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You can search the entire site. or go to the recent opinions, or the chronological or subject indices. Alaska Commercial Fisherman's Memorial in Juneau v. City & Borough Juneau (9/25/2015) sp-7054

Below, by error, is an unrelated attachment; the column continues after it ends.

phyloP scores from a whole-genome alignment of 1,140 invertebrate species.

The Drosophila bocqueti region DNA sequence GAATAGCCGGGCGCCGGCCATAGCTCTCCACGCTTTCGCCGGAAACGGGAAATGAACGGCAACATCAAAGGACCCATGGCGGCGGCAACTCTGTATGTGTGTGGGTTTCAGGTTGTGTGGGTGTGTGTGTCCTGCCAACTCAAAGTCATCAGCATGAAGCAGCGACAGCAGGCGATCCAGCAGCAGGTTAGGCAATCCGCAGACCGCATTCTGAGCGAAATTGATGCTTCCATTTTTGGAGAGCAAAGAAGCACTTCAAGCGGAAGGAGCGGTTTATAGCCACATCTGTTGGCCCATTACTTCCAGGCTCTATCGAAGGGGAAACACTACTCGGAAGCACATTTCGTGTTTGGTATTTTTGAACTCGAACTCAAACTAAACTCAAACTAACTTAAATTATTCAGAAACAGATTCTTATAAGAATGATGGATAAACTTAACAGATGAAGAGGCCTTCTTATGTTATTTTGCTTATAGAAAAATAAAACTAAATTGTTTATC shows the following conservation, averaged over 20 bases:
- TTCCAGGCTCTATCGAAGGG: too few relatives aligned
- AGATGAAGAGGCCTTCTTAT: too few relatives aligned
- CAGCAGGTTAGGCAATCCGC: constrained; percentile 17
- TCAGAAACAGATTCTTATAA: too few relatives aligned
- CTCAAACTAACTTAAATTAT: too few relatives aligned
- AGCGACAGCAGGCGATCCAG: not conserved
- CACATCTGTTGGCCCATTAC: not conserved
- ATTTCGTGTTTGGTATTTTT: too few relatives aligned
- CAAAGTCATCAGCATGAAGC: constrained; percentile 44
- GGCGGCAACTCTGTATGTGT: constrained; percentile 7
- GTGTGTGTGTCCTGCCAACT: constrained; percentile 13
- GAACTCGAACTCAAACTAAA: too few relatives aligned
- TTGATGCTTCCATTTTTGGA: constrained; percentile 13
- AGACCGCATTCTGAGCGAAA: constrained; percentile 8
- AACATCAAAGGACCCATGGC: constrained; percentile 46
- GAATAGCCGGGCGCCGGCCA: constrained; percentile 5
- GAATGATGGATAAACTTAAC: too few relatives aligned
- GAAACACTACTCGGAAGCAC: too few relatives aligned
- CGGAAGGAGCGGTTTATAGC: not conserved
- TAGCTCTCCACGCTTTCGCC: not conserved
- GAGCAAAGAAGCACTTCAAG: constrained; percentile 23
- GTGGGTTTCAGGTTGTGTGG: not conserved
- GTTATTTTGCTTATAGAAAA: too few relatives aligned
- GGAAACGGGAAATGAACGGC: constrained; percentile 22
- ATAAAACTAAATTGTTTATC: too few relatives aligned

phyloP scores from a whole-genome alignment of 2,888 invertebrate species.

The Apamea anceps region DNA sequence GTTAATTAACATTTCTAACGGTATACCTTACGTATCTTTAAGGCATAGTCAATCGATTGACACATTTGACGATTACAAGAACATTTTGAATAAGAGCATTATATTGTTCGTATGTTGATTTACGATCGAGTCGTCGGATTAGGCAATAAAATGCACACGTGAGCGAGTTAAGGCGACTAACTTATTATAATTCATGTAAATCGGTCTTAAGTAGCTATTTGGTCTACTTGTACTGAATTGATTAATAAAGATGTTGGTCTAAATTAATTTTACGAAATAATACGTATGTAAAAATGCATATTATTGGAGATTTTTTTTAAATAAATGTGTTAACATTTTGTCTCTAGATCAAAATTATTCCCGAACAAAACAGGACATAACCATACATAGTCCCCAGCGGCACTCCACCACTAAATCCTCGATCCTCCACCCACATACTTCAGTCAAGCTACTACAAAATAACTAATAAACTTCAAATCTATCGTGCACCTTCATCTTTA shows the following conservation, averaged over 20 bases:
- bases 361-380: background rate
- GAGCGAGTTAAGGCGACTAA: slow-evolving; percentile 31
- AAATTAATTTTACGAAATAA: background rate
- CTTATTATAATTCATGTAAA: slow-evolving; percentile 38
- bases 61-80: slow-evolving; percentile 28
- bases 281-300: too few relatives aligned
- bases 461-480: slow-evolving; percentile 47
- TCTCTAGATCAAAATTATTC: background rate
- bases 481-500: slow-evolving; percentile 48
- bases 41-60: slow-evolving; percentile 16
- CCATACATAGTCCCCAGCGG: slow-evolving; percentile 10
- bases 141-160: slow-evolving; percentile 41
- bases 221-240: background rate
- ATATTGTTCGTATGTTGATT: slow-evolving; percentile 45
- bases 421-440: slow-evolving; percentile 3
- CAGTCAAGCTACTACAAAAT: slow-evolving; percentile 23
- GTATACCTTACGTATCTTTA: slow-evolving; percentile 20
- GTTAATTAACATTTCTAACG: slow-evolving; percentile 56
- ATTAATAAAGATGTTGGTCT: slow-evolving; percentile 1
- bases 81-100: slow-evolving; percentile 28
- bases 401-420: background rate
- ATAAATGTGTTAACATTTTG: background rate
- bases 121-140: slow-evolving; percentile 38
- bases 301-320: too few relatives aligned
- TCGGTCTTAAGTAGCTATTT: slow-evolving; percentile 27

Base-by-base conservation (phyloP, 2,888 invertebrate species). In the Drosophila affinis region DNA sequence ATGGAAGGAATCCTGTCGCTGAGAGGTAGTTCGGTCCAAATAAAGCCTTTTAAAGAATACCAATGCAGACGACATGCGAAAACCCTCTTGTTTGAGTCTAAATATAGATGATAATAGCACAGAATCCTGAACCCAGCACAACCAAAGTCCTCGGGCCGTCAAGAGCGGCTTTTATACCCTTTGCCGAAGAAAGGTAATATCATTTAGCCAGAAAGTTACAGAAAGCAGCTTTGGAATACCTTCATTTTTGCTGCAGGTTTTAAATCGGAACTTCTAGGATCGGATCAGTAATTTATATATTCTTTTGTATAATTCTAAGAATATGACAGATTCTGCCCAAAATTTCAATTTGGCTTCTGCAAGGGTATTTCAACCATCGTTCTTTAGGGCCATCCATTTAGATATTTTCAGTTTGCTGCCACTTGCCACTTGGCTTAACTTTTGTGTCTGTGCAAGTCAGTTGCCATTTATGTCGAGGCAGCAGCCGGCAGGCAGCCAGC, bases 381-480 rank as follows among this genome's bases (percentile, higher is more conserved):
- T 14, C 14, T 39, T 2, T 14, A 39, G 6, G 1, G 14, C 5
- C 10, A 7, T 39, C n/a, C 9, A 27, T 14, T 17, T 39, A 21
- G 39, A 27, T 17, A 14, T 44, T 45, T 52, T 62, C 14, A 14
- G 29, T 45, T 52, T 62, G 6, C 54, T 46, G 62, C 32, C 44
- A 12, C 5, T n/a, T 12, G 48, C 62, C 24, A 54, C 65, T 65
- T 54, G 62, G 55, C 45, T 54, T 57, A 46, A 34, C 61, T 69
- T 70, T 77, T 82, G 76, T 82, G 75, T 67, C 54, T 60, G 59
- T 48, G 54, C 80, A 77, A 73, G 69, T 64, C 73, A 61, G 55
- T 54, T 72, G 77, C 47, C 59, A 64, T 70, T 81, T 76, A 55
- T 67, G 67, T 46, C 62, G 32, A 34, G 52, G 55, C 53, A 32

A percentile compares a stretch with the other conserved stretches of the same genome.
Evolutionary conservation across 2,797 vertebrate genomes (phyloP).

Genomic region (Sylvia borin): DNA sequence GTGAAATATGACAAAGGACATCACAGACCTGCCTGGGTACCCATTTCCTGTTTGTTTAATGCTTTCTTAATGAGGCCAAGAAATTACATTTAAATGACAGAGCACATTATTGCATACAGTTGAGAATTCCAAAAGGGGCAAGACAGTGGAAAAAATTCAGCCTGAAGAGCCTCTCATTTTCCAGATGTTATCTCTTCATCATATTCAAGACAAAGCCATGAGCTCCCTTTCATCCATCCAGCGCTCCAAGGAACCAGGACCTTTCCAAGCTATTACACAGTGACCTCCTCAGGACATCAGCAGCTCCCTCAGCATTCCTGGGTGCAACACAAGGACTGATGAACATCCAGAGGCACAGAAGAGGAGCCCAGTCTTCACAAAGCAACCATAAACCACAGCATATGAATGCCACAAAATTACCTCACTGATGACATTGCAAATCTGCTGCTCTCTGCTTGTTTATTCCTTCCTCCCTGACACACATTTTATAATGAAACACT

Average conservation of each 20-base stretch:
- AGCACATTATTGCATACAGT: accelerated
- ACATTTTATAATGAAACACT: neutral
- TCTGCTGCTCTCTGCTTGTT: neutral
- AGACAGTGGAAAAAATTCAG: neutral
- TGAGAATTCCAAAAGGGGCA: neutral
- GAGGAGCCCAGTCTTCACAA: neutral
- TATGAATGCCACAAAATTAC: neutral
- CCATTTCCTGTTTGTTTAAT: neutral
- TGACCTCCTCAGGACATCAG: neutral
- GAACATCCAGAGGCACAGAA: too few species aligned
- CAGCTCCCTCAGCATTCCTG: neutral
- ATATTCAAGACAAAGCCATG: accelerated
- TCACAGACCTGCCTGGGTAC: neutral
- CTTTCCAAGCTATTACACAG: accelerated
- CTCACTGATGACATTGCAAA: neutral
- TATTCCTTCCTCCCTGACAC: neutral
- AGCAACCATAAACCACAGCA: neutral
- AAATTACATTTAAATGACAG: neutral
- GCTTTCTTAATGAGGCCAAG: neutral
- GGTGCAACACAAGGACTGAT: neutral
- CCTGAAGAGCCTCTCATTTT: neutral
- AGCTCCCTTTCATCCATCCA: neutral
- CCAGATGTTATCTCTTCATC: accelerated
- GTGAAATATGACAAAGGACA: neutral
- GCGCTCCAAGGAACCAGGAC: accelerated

Notice: This opinion is subject to correction before publication in the PACIFIC REPORTER . Readers are requested to bring errors to the attention of the Clerk of the Appellate Courts, 303 K Street, Anchorage, Alaska 99501, phone (907) 264-0608, fax (907) 264-0878, email email@example.com. THE SUPREME COURT OF THE STATE OF ALASKA ALASKA COMMERCIAL ) FISHERMEN'S MEMORIAL ) Supreme Court No. S-15676 IN JUNEAU, ) ) Superior Court No. 1JU-14-00487 CI Appellant, ) ) O P I N I O N v. ) ) No. 7054 - September 25, 2015 CITY AND BOROUGH OF ) JUNEAU, ) ) Appellee. ) ) Appeal from the Superior Court of the State of Alaska, First Judicial District, Juneau, Louis J. Menendez, Judge. Appearances: Bruce B. Weyhrauch, Larri Irene Spengler, and Gayle Horetski, Law Office of Bruce B. Weyhrauch, LLC, Juneau, for Appellant. Christopher F. Orman, Assistant City Attorney, and Amy Mead, City Attorney, Juneau, for Appellee. Before: Fabe, Chief Justice, Winfree, Stowers, Maassen, and Bolger, Justices. MAASSEN, Justice. I. INTRODUCTION A nonprofit organization constructed a granite memorial on the Juneau waterfront and each spring conducted a ceremonial blessing of the fleet as the fishing ----------------------- Page 2----------------------- boats passed by. The City and Borough of Juneau decided to build a large dock on the same stretch of waterfront. The City asked the State of Alaska to transfer the State- owned submerged lands necessary to complete the project, and the organization filed suit to enjoin construction of the dock before the land was transferred. The superior court denied the organization's motions for injunctive and declaratory relief, denied motions to amend and for a continuance to conduct discovery, and granted the City's motion to dismiss the organization's claims. We conclude that the superior court was correct in ruling that the organization failed to allege an actual controversy and that the organization's proposed amendment to its complaint was futile. We therefore affirm the superior court's decision. II. FACTS AND PROCEEDINGS The Alaska Commercial Fishermen's Memorial in Juneau (Fishermen's Memorial), a nonprofit corporation, built and maintains a granite memorial on the Juneau waterfront overlooking the Gastineau Channel. Engraved on the memorial are the names of men and women who have died in the Alaska commercial fishing industry. On the first Saturday in May, Fishermen's Memorial hosts the annual "Blessing of the Fleet," a ceremony in which commercial fishing boats parade past the memorial for a blessing before heading out to fish. The City and Borough of Juneau (the City) plans to build a new dock - known as Dock 16B - for berthing cruise ships. The project was reviewed and endorsed by the City in a multi-year administrative process that included a number of opportunities for public input: the Assembly's passage of a resolution in 2009 authorizing a request for funds from the State legislature (which the legislature provided in 2010); the Assembly's passage of another resolution in 2010 approving a preliminary design; and a Planning Commission decision in 2012 approving a conditional use permit. -2- 7054 ----------------------- Page 3----------------------- At several points in the process Fishermen's Memorial raised concerns about the project's impact on the Blessing of the Fleet ceremony, and some design changes were made in response. In 2013 Fishermen's Memorial also intervened in an administrative appeal to the Assembly from the Planning Commission's decision to approve the conditional use permit; the Assembly ultimately affirmed the Planning Commission's decision. Completing the project under the approved plan requires that the City obtain title to submerged lands currently owned by the State of Alaska.1 In 2013 the Division of Mining, Land and Water within the Alaska Department of Natural Resources issued a preliminary decision conveying the land to the City, then scheduled a public comment period. The Division received a single public comment: a comprehensive letter with attachments from Fishermen's Memorial. Fishermen's Memorial argued that the proposed dock would interfere with the annual Blessing of the Fleet ceremony by making fishing boats' access to the waterfront memorial more difficult (and for some larger boats, impossible). It argued that the proposed transfer of submerged lands violated state law and the City's own plans for land use and waterfront development. The Division addressed each of the arguments raised by Fishermen's Memorial and rejected them. The Division's Southeast Regional Manager then signed a "Final Finding and Decision" determining "that it is in the best interest of the State to proceed with this conveyance under the authority of AS 38.05.825." Fishermen's Memorial appealed to the Commissioner of the Department of Natural Resources, and 1 See AS 38.04.062(a) ("[T]he state owns all submerged land underlying navigable water to which title passed to the state at the time the state achieved statehood . . . ."). -3- 7054 ----------------------- Page 4----------------------- 2 the decision's effect was automatically stayed by regulation. While the stay was in effect, the City accepted a contractor's bid for construction of the dock. Fishermen's Memorial then filed a complaint in superior court contending that "[t]he City cannot [legally] construct Dock 16[B] because the City does not have the submerged lands in the Gastineau Channel to legally be able to construct Dock 16B in Gastineau Channel." Fishermen's Memorial asked the court to issue a temporary restraining order and injunction "against the City to enjoin it from taking any action to authorize or pay for Dock 16B or the construction of Dock 16B in Gastineau Channel unless and until DNR's Final Decision becomes a final decision." The superior court denied the motion for a temporary restraining order, reasoning that since "the City does not have title to the submerged lands and construction of Dock 16B remains uncertain," Fishermen's Memorial had not shown the prospect of immediate and irreparable injury. Following a hearing, the superior court denied a preliminary injunction as well, on grounds that Fishermen's Memorial had failed to show either irreparable harm or probable success on the merits. Fishermen's Memorial then moved to amend its complaint to include a claim that the City had failed to disclose potential environmental remediation costs that it contended "should be disclosed as part of the City's Dock 16B construction project." It also filed a motion seeking "Declaratory Judgment on the issue of whether the defendant City may construct a dock on submerged lands . . . before it has a final 2 See 11 Alaska Administrative Code (AAC) 02.060(a) (2005) ("[T]imely appealing or requesting reconsideration of a decision in accordance with this chapter stays the decision during the commissioner's consideration of the appeal or request for reconsideration."). -4- 7054 ----------------------- Page 5----------------------- decision from the State of Alaska's Department of Natural Resources transferring those 3 submerged lands to the City." The City opposed Fishermen's Memorial's motion to amend and its motion for declaratory judgment and filed its own motion for judgment on the pleadings under Alaska Civil Rule 12(c). Fishermen's Memorial opposed the City's motion and requested a continuance pursuant to Alaska Civil Rule 56(f) so that it could seek discovery "to determine whether the city ever disclosed to the public the environmental hazards associated with its proposed dock and the serious and substantial questions that the Memorial has raised related to the harm presented to the Memorial by the City's proposed dock." The superior court issued an order addressing all outstanding issues. It observed that "[d]eclaratory relief is not permitted when declarations are sought concerning hypothetical or advisory questions." Because Fishermen's Memorial had failed to allege that "the City intends to begin construction [of the dock] without title to the [submerged] lands," the court concluded that Fishermen's Memorial had "failed to demonstrate the existence of an actual controversy in this matter that requires the court's intervention." The court therefore denied Fishermen's Memorial's motion for declaratory judgment, denied its motion to file an amended complaint, and granted the City's motion for judgment on the pleadings. Fishermen's Memorial appeals. It claims that declaratory judgment was improperly denied - and the City's motion for judgment on the pleadings improperly 3 Shortly after Fishermen's Memorial filed the motion to amend its complaint, the Commissioner issued his final decision denying Fishermen's Memorial's administrative appeal and affirming the Division's transfer of the submerged lands to the City. Fishermen's Memorial appealed that decision to the superior court; the administrative appeal is a separate proceeding from the case now before us. -5- 7054 ----------------------- Page 6----------------------- granted - because there was an "actual controversy" sufficient to warrant the court's involvement; that it should have been granted leave to amend its complaint; and that the superior court erred in denying its Civil Rule 56(f) motion for time to conduct discovery. III. STANDARDS OF REVIEW Although a superior court's grant or denial of a motion for declaratory judgment under AS 22.10.020(g) is reviewed for abuse of discretion, 4 "[t]he statute's reference to an 'actual controversy' encompasses considerations of standing, mootness, and ripeness," and "we review de novo a superior court's ripeness determination."5 "We review the superior court's rulings under Alaska Civil Rule 12(c) . . . de novo."6 Finally, we review for abuse of discretion both a superior court's denial of 7 8 a motion to amend a complaint and its denial of a motion under Civil Rule 56(f). IV. DISCUSSION A. The Superior Court Did Not Err In Denying Fishermen's Memorial's Motion For Declaratory Judgment Because No Actual Controversy Existed. Fishermen's Memorial argues that the superior court erred in denying its motion for declaratory judgment, asserting that there was an actual controversy: The 4 Brause v. State, Dep't of Health & Soc. Servs. , 21 P.3d 357, 358 (Alaska 2001). 5 State v. Am. Civil Liberties Union of Alaska, 204 P.3d 364, 368 (Alaska 2009). 6 Sea Hawk Seafoods, Inc. v. City of Valdez, 282 P.3d 359, 364 (Alaska 2012). 7 In re Estate of Bavilla , 343 P.3d 905, 908 (Alaska 2015). 8 RBG Bush Planes, LLC v. Kirk , 340 P.3d 1056, 1060 (Alaska 2015). -6- 7054 ----------------------- Page 7----------------------- City had begun preparations for the construction of Dock 16B even though the State- owned submerged lands required for the project had not yet been transferred to the City. Fishermen's Memorial argues that a declaratory judgment was appropriate to "compel the City to stop taking actions to build its dock" and to "tell the City that it cannot build its dock on submerged lands that have not been conveyed to it by DNR." But the record is devoid of any credible assertion that the City intended to build on lands it did not own, and the superior court did not abuse its discretion by refusing to grant a declaratory judgment on a purely hypothetical (and seemingly unlikely) set of facts. According to AS 22.10.020(g), "[i]n case of an actual controversy in the state, the superior court, upon the filing of an appropriate pleading, may declare the rights and legal relations of an interested party seeking the declaration, whether or not 9 further relief is or could be sought." "The statute's reference to an 'actual controversy' 10 encompasses considerations of standing, mootness, and ripeness" and "reflects a general constraint on the power of courts to resolve cases. Courts should decide cases 11 only when a plaintiff has standing to sue and the case is ripe and not moot." Ripeness, in turn, "depends on 'whether . . . there is a substantial controversy, between parties 9 See also Alaska R. Civ. P. 57(a) (discussing procedures applicable to declaratory judgments). 10 Am. Civil Liberties Union of Alaska , 204 P.3d at 368. 11 Id. Rather than a matter of constitutional law, our ripeness doctrine "is a matter of judicial policy." Bowers Office Prods., Inc. v. Univ. of Alaska , 755 P.2d 1095, 1096 (Alaska 1988) (" 'Our mootness doctrine . . . is a matter of judicial policy, not constitutional law.' The same is true of standing . . . and, by analogy, ripeness." (first alteration in original) (citations omitted)). -7- 7054 ----------------------- Page 8----------------------- having adverse legal interests, of sufficient immediacy and reality to warrant the issuance 12 of a declaratory judgment.' " Although Fishermen's Memorial did not clearly define the legal basis for the claims alleged in its complaint, it did assert both in its complaint and in its motion for declaratory relief that the City would be trespassing on State property if it began construction before the submerged lands were conveyed.13 But the superior court rejected a trespass claim's factual premise: "[Fishermen's] Memorial has not shown that the City is preparing to begin construction on state-owned land. Nor has the Memorial shown that the City's conduct is illegal or unauthorized." Instead, according to the superior court, "[w]hat has been demonstrated is that the City is pursuing the Dock 16B 'project' on lands that DNR is actively trying to transfer to the City. . . . [T]here has not been a showing that the City intends to begin construction without title to the lands." We agree that Fishermen's Memorial failed to allege a trespass claim that was ripe for adjudication. It alleged in its complaint that "[t]he City . . . desires to construct a large dock, named Dock 16B, in the Gastineau Channel," outlined the administrative process described above, and noted that "the City approved an ordinance approving construction of the Dock." With these allegations of fact as background, Fishermen's Memorial asserted that the "City cannot [legally] construct Dock 16[B] because the City does not have [title to] the submerged lands in Gastineau Channel to 12 Am. Civil Liberties Union of Alaska , 204 P.3d at 369 (quoting Brause v. State, Dep't of Health & Soc. Servs., 21 P.3d 357, 359 (Alaska 2001)) (alteration in original); accord State v. Native Vill. of Tanana, 249 P.3d 734, 747-50 (Alaska 2011). 13 See Lee v. Konrad, 337 P.3d 510, 522 (Alaska 2014) (noting that a trespass "is an unauthorized intrusion or invasion of another's land" (quoting Mapco Express, Inc. v. Faulk , 24 P.3d 531, 539 (Alaska 2001)) (internal quotation marks omitted)). We assume solely for purposes of argument that Fishermen's Memorial has standing to bring a claim that the City intends to trespass on State lands and that such a claim is not moot. -8- 7054 ----------------------- Page 9----------------------- legally be able to construct Dock 16B in Gastineau Channel." In its motion Fishermen's Memorial simply restated these claims; taken as true, they amount to an assertion that the City plans to construct a dock in the near future on lands currently owned by the State and has begun advancing the project through steps short of actual construction. But nowhere did Fishermen's Memorial make any factual allegations that could be reasonably construed to mean that a trespass had occurred or was even likely. Indeed, Fishermen's Memorial's argument that the City intended to start construction prematurely depended entirely on a strained and misquoted reading of the City's answer. Responding to the complaint's allegation that "the City had to obtain the submerged lands in front of the memorial from the State of Alaska Depart[ment] of Natural Resources" before it "could construct Dock 16B in front of the memorial," the City asserted: Denied. The Dock 16B project could start before the submerged lands are conveyed because of the long lead [times] due to the nature of the construction project. Furthermore, if the [City] failed to obtain the submerged lands pursuant to AS 38.05.825, the [City] could either move the project entirely [onto City] submerged lands or seek alternative land conveyance opportunities. In its motion for declaratory relief, Fishermen's Memorial charged the City with admitting that "Dock 16B could start before the submerged lands are conveyed because of the long lead times due to the nature of the construction project." But the plain meaning of the City's assertion is that the project could move forward regardless of the transfer of State-owned lands, and that if the transfer fell through the City would explore other options for land on which to build. Fishermen's Memorial's reading of this assertion - that the City intends a risky trespass by building a dock on lands it does not own - is flatly unreasonable. -9- 7054 ----------------------- Page 10----------------------- Although we "interpret standing, and by extension ripeness, leniently in order to facilitate access to the courts," especially where "pre-enforcement constitutional challenges to statutes" are not involved,14 we "should not issue advisory opinions or 15 resolve abstract questions of law." In this case, nothing supported Fishermen's Memorial's central allegation that the City intended to build on State-owned lands before it had title to them. To the extent its claims revolved around the approval of permits and plans necessary to move the Dock 16B project forward, such pre-construction activities fall far short of a trespass.16 In short, this case does not present a "substantial controversy . . . of sufficient immediacy and reality to warrant the issuance of a 17 declaratory judgment." Fishermen's Memorial failed to "establish the injury and 18 threat of injury necessary to support this suit" in superior court, and the court did not err when it denied the motion for declaratory judgment. 14 Native Vill. of Tanana , 249 P.3d at 749 & n.119 (quoting Am. Civil Liberties Union of Alaska, 204 P.3d at 375-76 (Carpeneti, J., dissenting)). 15 Am. Civil Liberties Union of Alaska , 204 P.3d at 368-69 (quoting Bowers Office Prods., Inc., 755 P.2d at 1097-98) (internal quotation marks omitted); see also Ahtna Tene NenĂ© v. State, Dep't of Fish & Game , 288 P.3d 452, 460 (Alaska 2012). 16 See Muscarello v. Ogle Cnty. Bd. of Comm'rs, 610 F.3d 416, 425 (7th Cir. 2010) (rejecting neighbor's claim that grant of special use permit for wind farm interfered with her property rights as "too metaphysical for us" because the court "[could not] see how the permit, unexercised, causes a trespass or nuisance as Illinois law conceptualizes those causes of action"). 17 Am. Civil Liberties Union of Alaska , 204 P.3d at 369 (quoting Brause , 21 P.3d at 359) (internal quotation marks omitted). 18 Native Vill. of Tanana , 249 P.3d at 749. -10- 7054 ----------------------- Page 11----------------------- B. The Superior Court Did Not Err In Granting The City's Motion For Judgment On The Pleadings Because The Dispute Was Not Ripe For Adjudication. For the same reason, the superior court did not err when it granted the City's motion for judgment on the pleadings. "The standard for a Rule 12(c) motion is identical to the standard for a summary judgment motion: the superior court will grant the motion only if there are no genuine issues of material fact and, drawing all inferences in the light most favorable to the non-moving party, the moving party is entitled to judgment as a matter of law." 19 Fishermen's Memorial failed to meet even this rudimentary standard. As explained above, its complaint alleged that the City did not yet own the submerged lands on which it planned to build Dock 16B, but it failed to make "any factual allegations that 20 could directly or inferentially be considered" to show that the City had begun building on the State-owned lands or was otherwise acting unlawfully. In the absence of any showing of an actual controversy, the superior court did not err when it dismissed Fishermen's Memorial's claims under Civil Rule 12(c). C. The Superior Court Did Not Abuse Its Discretion When It Denied Fishermen's Memorial's Motion To Amend Its Complaint Because The Amendment Was Futile. Fishermen's Memorial also challenges the superior court's denial of its motion to amend its complaint, arguing that it was an abuse of discretion to deny the amendment when the City failed to show it would be prejudiced by it. But because the proposed amendment was futile, the superior court did not abuse its discretion. 19 Sea Hawk Seafoods, Inc. v. City of Valdez, 282 P.3d 359, 364 (Alaska 2012). 20 See id. at 364-65 (affirming dismissal of contract claim on Civil Rule 12(c) motion for failure to plead facts sufficient to support unequivocal acceptance). -11- 7054 ----------------------- Page 12----------------------- Alaska Civil Rule 15(a) requires that leave to amend " be freely given when justice so requires," and Alaska has "adopted a liberal policy for amending pleadings" under the rule.21 Absent an "apparent or declared reason" for denying an amendment, leave to amend should "be freely given."22 But notwithstanding this liberal policy, "[i]t is within a trial court's discretion to deny such a motion where amendment would be 23 futile because it advances a claim or defense that is legally insufficient on its face." "[W]hen considering whether an amendment is futile, our court 'must presume all factual allegations of the complaint to be true and [make] all reasonable inferences . . . in favor of the non-moving party.' "24 Fishermen's Memorial added one new paragraph in its proposed amended complaint. It asserted: The submerged lands [on which] the City proposes to build Dock 16B [are] listed as a contaminated site by the Alaska Department of Environmental Conservation and [are] contaminated with polycyclic aromatic hydrocarbons (PHCs) . . . that may be disturbed by the construction of Dock 16B or may have to be cleaned as part of the construction of Dock 16B, which costs should be disclosed as part of the City's Dock 16B construction project. 21 Bauman v. Day , 942 P.2d 1130, 1132 (Alaska 1997). 22 In re Estate of Bavilla , 343 P.3d 905, 908 (Alaska 2015) (quoting Miller v. Safeway, Inc., 102 P.3d 282, 294 (Alaska 2004)) (internal quotation marks omitted). 23 Patterson v. GEICO Gen. Ins. Co. , 347 P.3d 562, 568 (Alaska 2015) (quoting Krause v. Matanuska-Susitna Borough , 229 P.3d 168, 174-75 (Alaska 2010)) (internal quotation marks omitted). 24 Krause , 229 P.3d at 178 (quoting Belluomini v. Fred Meyer of Alaska, Inc. , 993 P.2d 1009, 1014 (Alaska 1999)). -12- 7054 ----------------------- Page 13----------------------- Fishermen's Memorial did not identify the legal basis for a claim that the City could be 25 required to calculate and disclose these hypothetical clean-up costs. While it also added three additional requests for relief, it did not further articulate any recognized cause of 26 action. Alaska Civil Rule 8(a) states in part that a pleading setting forth a claim for relief "shall contain (1) a short and plain statement of the claim showing that the pleader is entitled to relief, and (2) a demand for judgment for the relief the pleader seeks." Alaska's pleading rules are interpreted to reach fair results, and generally a claim for relief need only present "a brief statement that 'give[s] the defendant fair notice of the claim and the grounds upon which it rests.' "27 We conclude, however, that the amendment proposed by Fishermen's Memorial does not do even this much. In support of its opposition to the City's motion to dismiss, Fishermen's Memorial presented the affidavit of a Juneau resident who supported the allegations of 25 A complaint must, at minimum, "set forth allegations of fact consistent with some enforceable cause of action on any possible theory." State, Dep't of Health & Soc. Servs., Div. of Family & Youth Servs. v. Native Vill. of Curyung, 151 P.3d 388, 396 (Alaska 2006) (quoting Reed v. Municipality of Anchorage , 741 P.2d 1181, 1184 (Alaska 1987)) (internal citation omitted). 26 The new requests for relief asked for "full disclosure of the costs of the project," for "the City to mitigate . . . the impacts of Dock 16B on the Memorial and the Blessing of the Fleet and Dedication of Names by working in good faith with the Memorial to relocate the Memorial to [a] mutually agreeable location on the Downtown Juneau Waterfront that will not be blocked by a City Dock and that will allow for safe navigation for the blessing of the fleet and have open access to the waters of Gastineau Channel, in perpetuity," and for "judgment and declaratory relief on the issues raised." 27 Valdez Fisheries Dev. Ass'n, Inc. v. Alyeska Pipeline Serv. Co., 45 P.3d 657, 673 (Alaska 2002) (quoting Sykes v. Melba Creek Mining, Inc., 952 P.2d 1164, 1168 n.4 (Alaska 1998)) (alteration in original); see also Griffith v. Taylor, 937 P.2d 297, 306-08 (Alaska 1997) (holding that complaint failed to state claim for negligence despite Alaska's liberal pleading rules). -13- 7054 ----------------------- Page 14----------------------- contamination made in the proposed amendment and asserted that he had never heard anything from the City about the possible contamination or the possible costs of cleaning it up. But assuming these allegations to be true, Fishermen's Memorial still failed to present a legal theory on which it would be entitled to relief from the City; its opposition cited no statute or common law principle that required these hypothetical costs to be identified and disclosed. Even on appeal, in response to the City's argument that the amended complaint failed to state a cause of action, Fishermen's Memorial responds simply that "[t]hese issues related to the City's proposed dock and the Memorial should be allowed to pursue its claims in its amended complaint." The superior court did not explicitly undertake an analysis of whether leave to amend should be freely given in this case or whether there was a ground to deny the amendment under Civil Rule 15(a); yet it is apparent that the proposed amendment would not have survived a dispositive motion.28 Because amendment was futile, the superior court did not abuse its discretion in denying leave to amend. D. The Superior Court Did Not Abuse Its Discretion When It Denied The Request by Fishermen's Memorial To Conduct Discovery Pursuant To Alaska Civil Rule 56(f). Because the superior court did not err in denying Fishermen's Memorial's motion to amend its complaint, there was likewise no error in its denial of Fishermen's Memorial's motion for discovery pursuant to Alaska Civil Rule 56(f). The rule provides that, when it appears the party opposing a motion for summary judgment is unable to 28 See Bush v. Elkins, 342 P.3d 1245, 1252 (Alaska 2015) (affirming denial of amendment adding contractual interference claim when complaint failed to allege that plaintiff was party to or third-party beneficiary of contracts at issue); see also Patterson , 347 P.3d at 569-70 (finding no abuse of discretion in dismissing complaint where "Patterson claimed at a pre-trial hearing that the superior court misinterpreted the legal theory behind his proposed claims, but he provided no alternative legal or factual grounds to support these claims"). -14- 7054 ----------------------- Page 15----------------------- "present by affidavit facts essential to justify the party's opposition, the court may . . . order a continuance to permit affidavits to be obtained or depositions to be taken or discovery to be had or may make such other order as is just." Fishermen's Memorial argues that before effectively opposing the City's motion to dismiss, it needed discovery "to determine whether the city ever disclosed to the public the environmental hazards associated with its proposed dock and the serious and substantial questions that the Memorial has raised related to the harm presented to the Memorial by the City's proposed dock." But as described above, the proposed amendment claiming nondisclosure was properly denied as futile. And to the extent the request related to the original complaint, those claims were properly dismissed on the pleadings. Civil Rule 56(f) is intended to allow litigants the opportunity to oppose summary judgment with evidence supporting their properly pleaded claims; it is not intended as a vehicle for obtaining discovery on claims that cannot be pleaded sufficiently in the first place.29 Civil Rule 56(f) was inapplicable once the superior court had determined that no claims survived the pleading stage, and the court therefore did not abuse its discretion when it denied the request for a Rule 56(f) continuance. V. CONCLUSION The superior court did not err in denying Fishermen's Memorial's motion for declaratory judgment, in dismissing its complaint under Civil Rule 12(c), in denying its motion to amend its complaint, or in refusing to permit discovery pursuant to Alaska Civil Rule 56(f). Accordingly, we AFFIRM the judgment of the superior court. 29 See Sengupta v. Univ. of Alaska, 21 P.3d 1240, 1259 (Alaska 2001) ("The purpose of [Civil Rule 56(f)] is 'to provide an additional safeguard against premature grants of summary judgment.' " (quoting Gamble v. Northstore P'ship, 907 P.2d 477, 485 (Alaska 1995)) (footnote omitted)). -15- 7054